• “The conflict on our campuses seems to be between wavers of the Israeli flag and wavers of the Palestinian flag.  We refuse to pick up one or the other flag and to hope for its victory; better to embrace a politics of reconciliation
  • We need to have a conversation about what solidarity is….
  • Academic freedom and democratic norms
  • Consistency
  • Antisemitism.
  • Understanding, analyzing, making arguments, educating….”

The Israeli and Jewish right tends increasingly to embody a politics and a way of thinking which has little in common with our own.  What they say about the roots of the Israel/Palestine conflict, about how to get peace, about how to relate to the boycott, about how to relate to the Palestinian national movement, about how to relate to the Islamists is highly problematic.  Their paradigm and their way of thinking is not likely to be influential amongst academics.

But the Israeli and Jewish right are sometimes quite good at sniffing out antisemitism.  When they are angry and militant against antisemitism – that is when they’re right, it isn’t an indicator that they must have got it wrong.

Just as liberty, freedom, the rule of law, democracy, lesbian and gay rights, womens rights and human rights are values which should not be abandoned by the left, as though they were right wing issues, so the issue of antisemitism should not be abandoned to the right either.

The left cannot be influential amongst Jews if it teaches people to recognise concern for antisemitism and opposition to boycotts of Israel as right wing issues.

The problem with the approach of the right isn’t that their militancy against antisemitism is misplaced – the problem is that they’re not consistent, they’re not antiracist, they’re not for a peace agreement between Israel and Palestine – indeed the problem with the right is similar, in these respects to the problem with the boycotters and the people who think that anti-imperialism is the only important left wing value.

We need a movement and a network to give people good arguments, to build a cosmopolitan anti-nationalist sensibility, to propose genuine solidarity in place of the hollow boycott-version.

Opposing the campaign to exclude Israelis from the global academic community | Engage.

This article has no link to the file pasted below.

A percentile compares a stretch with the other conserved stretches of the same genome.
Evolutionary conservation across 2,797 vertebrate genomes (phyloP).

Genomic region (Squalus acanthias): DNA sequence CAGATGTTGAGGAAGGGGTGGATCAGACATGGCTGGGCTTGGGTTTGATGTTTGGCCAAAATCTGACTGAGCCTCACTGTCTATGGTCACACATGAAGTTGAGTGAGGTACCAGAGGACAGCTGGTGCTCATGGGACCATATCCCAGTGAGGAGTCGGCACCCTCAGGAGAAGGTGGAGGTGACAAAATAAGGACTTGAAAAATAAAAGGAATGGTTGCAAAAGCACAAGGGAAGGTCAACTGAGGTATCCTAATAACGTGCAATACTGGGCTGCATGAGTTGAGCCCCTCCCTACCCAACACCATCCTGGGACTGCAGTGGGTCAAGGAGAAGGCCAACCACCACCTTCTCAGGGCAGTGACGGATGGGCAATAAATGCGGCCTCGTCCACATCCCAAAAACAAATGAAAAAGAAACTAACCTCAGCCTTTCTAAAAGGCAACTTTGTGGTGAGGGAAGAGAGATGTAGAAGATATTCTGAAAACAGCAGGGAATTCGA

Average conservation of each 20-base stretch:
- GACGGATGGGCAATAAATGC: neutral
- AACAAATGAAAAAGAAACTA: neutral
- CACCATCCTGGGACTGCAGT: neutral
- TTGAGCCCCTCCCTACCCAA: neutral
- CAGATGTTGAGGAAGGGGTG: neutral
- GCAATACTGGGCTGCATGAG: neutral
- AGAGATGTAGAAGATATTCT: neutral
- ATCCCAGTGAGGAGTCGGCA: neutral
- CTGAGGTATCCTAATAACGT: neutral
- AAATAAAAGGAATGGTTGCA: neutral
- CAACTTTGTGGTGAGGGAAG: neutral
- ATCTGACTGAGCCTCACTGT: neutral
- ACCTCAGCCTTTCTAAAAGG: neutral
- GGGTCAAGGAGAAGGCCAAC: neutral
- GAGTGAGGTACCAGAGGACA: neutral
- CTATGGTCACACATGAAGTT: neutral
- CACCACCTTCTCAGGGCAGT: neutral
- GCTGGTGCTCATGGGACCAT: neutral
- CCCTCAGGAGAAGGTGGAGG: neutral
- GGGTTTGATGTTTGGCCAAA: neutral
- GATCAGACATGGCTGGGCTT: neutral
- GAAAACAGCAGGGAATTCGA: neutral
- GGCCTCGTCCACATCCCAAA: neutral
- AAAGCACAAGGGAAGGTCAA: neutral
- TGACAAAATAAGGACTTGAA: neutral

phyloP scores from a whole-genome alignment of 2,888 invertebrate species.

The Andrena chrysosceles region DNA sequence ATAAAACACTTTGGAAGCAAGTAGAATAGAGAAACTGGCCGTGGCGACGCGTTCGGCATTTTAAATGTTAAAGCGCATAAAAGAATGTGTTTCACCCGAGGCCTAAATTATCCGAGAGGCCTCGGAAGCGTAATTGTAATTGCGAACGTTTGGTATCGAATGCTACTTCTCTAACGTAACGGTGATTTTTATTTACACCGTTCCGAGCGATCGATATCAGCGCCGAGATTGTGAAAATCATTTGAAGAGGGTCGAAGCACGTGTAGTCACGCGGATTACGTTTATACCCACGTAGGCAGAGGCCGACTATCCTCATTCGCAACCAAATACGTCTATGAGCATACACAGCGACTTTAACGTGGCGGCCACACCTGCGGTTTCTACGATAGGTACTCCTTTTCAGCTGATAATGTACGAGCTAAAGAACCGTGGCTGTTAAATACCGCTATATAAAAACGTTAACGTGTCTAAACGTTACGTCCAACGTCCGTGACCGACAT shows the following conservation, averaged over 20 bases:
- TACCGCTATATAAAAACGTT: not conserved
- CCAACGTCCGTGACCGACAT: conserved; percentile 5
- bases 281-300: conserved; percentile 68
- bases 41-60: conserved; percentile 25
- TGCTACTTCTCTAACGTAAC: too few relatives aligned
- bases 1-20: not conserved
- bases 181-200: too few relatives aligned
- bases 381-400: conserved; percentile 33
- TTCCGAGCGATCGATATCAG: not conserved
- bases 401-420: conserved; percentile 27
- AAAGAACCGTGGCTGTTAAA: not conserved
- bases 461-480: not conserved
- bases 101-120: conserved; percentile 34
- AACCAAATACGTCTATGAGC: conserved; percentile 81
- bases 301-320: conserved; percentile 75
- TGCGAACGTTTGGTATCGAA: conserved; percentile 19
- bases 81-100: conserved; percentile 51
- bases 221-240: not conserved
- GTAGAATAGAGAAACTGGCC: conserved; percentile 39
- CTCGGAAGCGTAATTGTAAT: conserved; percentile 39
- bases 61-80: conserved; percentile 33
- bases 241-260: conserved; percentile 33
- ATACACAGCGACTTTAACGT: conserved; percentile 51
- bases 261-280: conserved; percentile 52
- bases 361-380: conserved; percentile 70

Theatre: Kim’s Convenience is a funny and generous play

For those of you in the Ottawa area and who haven’t seen this play yet, highly recommended. Works as both a well-crafted play as well as capturing an immigrant perspective. Runs until February 8 at the NAC.

Theatre review: Kim’s Convenience is a funny and generous play.

Cogeco CEO Louis Audet says Quebec’s proposed values charter harmful to economy

From an economic and business perspective:

Audet is one of the few business leaders in Quebec who have spoken out against such a charter. A recent poll has found that 60 per cent of Quebecers supported the secular charter, which would forbid public employees from wearing visible religious symbols including hijabs, turbans, kippas and larger-than-average crucifixes.

“I can’t help but think that the charter of Quebec values’ bill is a bill that’s harmful to our economy, and ultimately, our ability to pay for social programs that our elected members will want to favour, regardless of which party is in power,” he told the Montreal Chamber of Commerce.

But Premier Pauline Marois has said the charter doesn’t worry foreign investors who might be interested in setting up shop in Quebec and recently announced in London that two companies would be heading to Montreal to do business…..

Local chamber of commerce president and CEO Michel Leblanc said his organization is also against the values charter.

“It’s creating the impression that Quebec is a closed society to immigrants,” he said. “We want to attract immigrants whether it’s for work or investment. If we can’t attract immigrants because of the charter, it’s going to harm Quebec’s economy.”